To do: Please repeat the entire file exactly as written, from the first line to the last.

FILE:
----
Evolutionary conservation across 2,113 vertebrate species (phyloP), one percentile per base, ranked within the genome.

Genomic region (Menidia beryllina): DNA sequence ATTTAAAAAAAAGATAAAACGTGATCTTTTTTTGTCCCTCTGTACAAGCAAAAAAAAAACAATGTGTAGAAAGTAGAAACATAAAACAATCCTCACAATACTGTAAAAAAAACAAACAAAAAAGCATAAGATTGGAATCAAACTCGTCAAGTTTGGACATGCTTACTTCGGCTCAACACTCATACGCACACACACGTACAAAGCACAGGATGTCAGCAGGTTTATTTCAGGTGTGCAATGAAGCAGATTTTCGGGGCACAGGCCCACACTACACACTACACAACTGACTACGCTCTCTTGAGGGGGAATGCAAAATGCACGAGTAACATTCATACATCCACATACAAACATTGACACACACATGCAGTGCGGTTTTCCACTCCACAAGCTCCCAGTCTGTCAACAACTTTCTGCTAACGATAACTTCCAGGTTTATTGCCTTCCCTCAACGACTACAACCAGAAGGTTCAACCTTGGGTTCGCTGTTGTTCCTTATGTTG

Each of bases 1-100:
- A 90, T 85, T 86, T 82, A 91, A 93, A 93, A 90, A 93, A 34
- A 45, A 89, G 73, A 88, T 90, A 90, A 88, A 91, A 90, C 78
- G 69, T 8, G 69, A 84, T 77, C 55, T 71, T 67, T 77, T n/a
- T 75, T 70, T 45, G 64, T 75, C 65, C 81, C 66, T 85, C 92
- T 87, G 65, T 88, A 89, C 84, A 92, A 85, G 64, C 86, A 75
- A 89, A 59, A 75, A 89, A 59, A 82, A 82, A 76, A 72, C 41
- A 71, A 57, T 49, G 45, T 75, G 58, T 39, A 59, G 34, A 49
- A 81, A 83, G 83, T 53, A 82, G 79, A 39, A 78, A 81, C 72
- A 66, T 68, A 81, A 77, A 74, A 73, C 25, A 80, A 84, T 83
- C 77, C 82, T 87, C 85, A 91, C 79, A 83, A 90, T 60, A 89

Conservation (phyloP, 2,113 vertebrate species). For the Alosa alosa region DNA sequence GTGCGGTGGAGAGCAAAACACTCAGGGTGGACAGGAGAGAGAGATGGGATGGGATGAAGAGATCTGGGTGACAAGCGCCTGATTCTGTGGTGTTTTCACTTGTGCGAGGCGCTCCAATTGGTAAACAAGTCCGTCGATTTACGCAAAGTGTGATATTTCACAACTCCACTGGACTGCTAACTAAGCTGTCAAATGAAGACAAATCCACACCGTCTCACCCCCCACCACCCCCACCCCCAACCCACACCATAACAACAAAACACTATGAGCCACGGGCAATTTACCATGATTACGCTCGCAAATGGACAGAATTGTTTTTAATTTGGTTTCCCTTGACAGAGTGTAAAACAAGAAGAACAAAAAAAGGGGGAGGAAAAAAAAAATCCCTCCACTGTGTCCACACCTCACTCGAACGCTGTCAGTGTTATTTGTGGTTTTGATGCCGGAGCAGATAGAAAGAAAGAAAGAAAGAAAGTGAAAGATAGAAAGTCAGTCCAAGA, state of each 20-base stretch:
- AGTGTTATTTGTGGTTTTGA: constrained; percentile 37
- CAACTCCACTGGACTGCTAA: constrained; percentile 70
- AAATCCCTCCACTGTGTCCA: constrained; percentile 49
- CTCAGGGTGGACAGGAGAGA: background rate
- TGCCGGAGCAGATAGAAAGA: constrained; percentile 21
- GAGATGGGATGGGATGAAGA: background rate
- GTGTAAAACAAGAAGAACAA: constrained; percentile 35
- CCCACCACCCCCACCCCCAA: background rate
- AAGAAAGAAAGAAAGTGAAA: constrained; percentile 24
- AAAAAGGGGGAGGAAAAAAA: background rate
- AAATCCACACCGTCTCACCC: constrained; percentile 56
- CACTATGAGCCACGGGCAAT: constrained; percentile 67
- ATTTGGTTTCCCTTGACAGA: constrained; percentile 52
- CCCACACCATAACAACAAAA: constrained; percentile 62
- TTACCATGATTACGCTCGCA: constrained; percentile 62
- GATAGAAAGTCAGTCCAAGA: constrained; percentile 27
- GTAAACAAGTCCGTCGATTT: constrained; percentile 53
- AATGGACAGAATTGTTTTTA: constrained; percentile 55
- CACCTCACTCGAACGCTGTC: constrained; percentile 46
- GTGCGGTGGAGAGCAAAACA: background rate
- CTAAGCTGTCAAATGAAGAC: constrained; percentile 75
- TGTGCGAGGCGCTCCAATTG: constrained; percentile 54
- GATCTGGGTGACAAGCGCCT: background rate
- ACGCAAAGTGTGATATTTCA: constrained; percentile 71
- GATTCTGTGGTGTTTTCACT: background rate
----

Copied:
Evolutionary conservation across 2,113 vertebrate species (phyloP), one percentile per base, ranked within the genome.

Genomic region (Menidia beryllina): DNA sequence ATTTAAAAAAAAGATAAAACGTGATCTTTTTTTGTCCCTCTGTACAAGCAAAAAAAAAACAATGTGTAGAAAGTAGAAACATAAAACAATCCTCACAATACTGTAAAAAAAACAAACAAAAAAGCATAAGATTGGAATCAAACTCGTCAAGTTTGGACATGCTTACTTCGGCTCAACACTCATACGCACACACACGTACAAAGCACAGGATGTCAGCAGGTTTATTTCAGGTGTGCAATGAAGCAGATTTTCGGGGCACAGGCCCACACTACACACTACACAACTGACTACGCTCTCTTGAGGGGGAATGCAAAATGCACGAGTAACATTCATACATCCACATACAAACATTGACACACACATGCAGTGCGGTTTTCCACTCCACAAGCTCCCAGTCTGTCAACAACTTTCTGCTAACGATAACTTCCAGGTTTATTGCCTTCCCTCAACGACTACAACCAGAAGGTTCAACCTTGGGTTCGCTGTTGTTCCTTATGTTG

Each of bases 1-100:
- A 90, T 85, T 86, T 82, A 91, A 93, A 93, A 90, A 93, A 34
- A 45, A 89, G 73, A 88, T 90, A 90, A 88, A 91, A 90, C 78
- G 69, T 8, G 69, A 84, T 77, C 55, T 71, T 67, T 77, T n/a
- T 75, T 70, T 45, G 64, T 75, C 65, C 81, C 66, T 85, C 92
- T 87, G 65, T 88, A 89, C 84, A 92, A 85, G 64, C 86, A 75
- A 89, A 59, A 75, A 89, A 59, A 82, A 82, A 76, A 72, C 41
- A 71, A 57, T 49, G 45, T 75, G 58, T 39, A 59, G 34, A 49
- A 81, A 83, G 83, T 53, A 82, G 79, A 39, A 78, A 81, C 72
- A 66, T 68, A 81, A 77, A 74, A 73, C 25, A 80, A 84, T 83
- C 77, C 82, T 87, C 85, A 91, C 79, A 83, A 90, T 60, A 89

Conservation (phyloP, 2,113 vertebrate species). For the Alosa alosa region DNA sequence GTGCGGTGGAGAGCAAAACACTCAGGGTGGACAGGAGAGAGAGATGGGATGGGATGAAGAGATCTGGGTGACAAGCGCCTGATTCTGTGGTGTTTTCACTTGTGCGAGGCGCTCCAATTGGTAAACAAGTCCGTCGATTTACGCAAAGTGTGATATTTCACAACTCCACTGGACTGCTAACTAAGCTGTCAAATGAAGACAAATCCACACCGTCTCACCCCCCACCACCCCCACCCCCAACCCACACCATAACAACAAAACACTATGAGCCACGGGCAATTTACCATGATTACGCTCGCAAATGGACAGAATTGTTTTTAATTTGGTTTCCCTTGACAGAGTGTAAAACAAGAAGAACAAAAAAAGGGGGAGGAAAAAAAAAATCCCTCCACTGTGTCCACACCTCACTCGAACGCTGTCAGTGTTATTTGTGGTTTTGATGCCGGAGCAGATAGAAAGAAAGAAAGAAAGAAAGTGAAAGATAGAAAGTCAGTCCAAGA, state of each 20-base stretch:
- AGTGTTATTTGTGGTTTTGA: constrained; percentile 37
- CAACTCCACTGGACTGCTAA: constrained; percentile 70
- AAATCCCTCCACTGTGTCCA: constrained; percentile 49
- CTCAGGGTGGACAGGAGAGA: background rate
- TGCCGGAGCAGATAGAAAGA: constrained; percentile 21
- GAGATGGGATGGGATGAAGA: background rate
- GTGTAAAACAAGAAGAACAA: constrained; percentile 35
- CCCACCACCCCCACCCCCAA: background rate
- AAGAAAGAAAGAAAGTGAAA: constrained; percentile 24
- AAAAAGGGGGAGGAAAAAAA: background rate
- AAATCCACACCGTCTCACCC: constrained; percentile 56
- CACTATGAGCCACGGGCAAT: constrained; percentile 67
- ATTTGGTTTCCCTTGACAGA: constrained; percentile 52
- CCCACACCATAACAACAAAA: constrained; percentile 62
- TTACCATGATTACGCTCGCA: constrained; percentile 62
- GATAGAAAGTCAGTCCAAGA: constrained; percentile 27
- GTAAACAAGTCCGTCGATTT: constrained; percentile 53
- AATGGACAGAATTGTTTTTA: constrained; percentile 55
- CACCTCACTCGAACGCTGTC: constrained; percentile 46
- GTGCGGTGGAGAGCAAAACA: background rate
- CTAAGCTGTCAAATGAAGAC: constrained; percentile 75
- TGTGCGAGGCGCTCCAATTG: constrained; percentile 54
- GATCTGGGTGACAAGCGCCT: background rate
- ACGCAAAGTGTGATATTTCA: constrained; percentile 71
- GATTCTGTGGTGTTTTCACT: background rate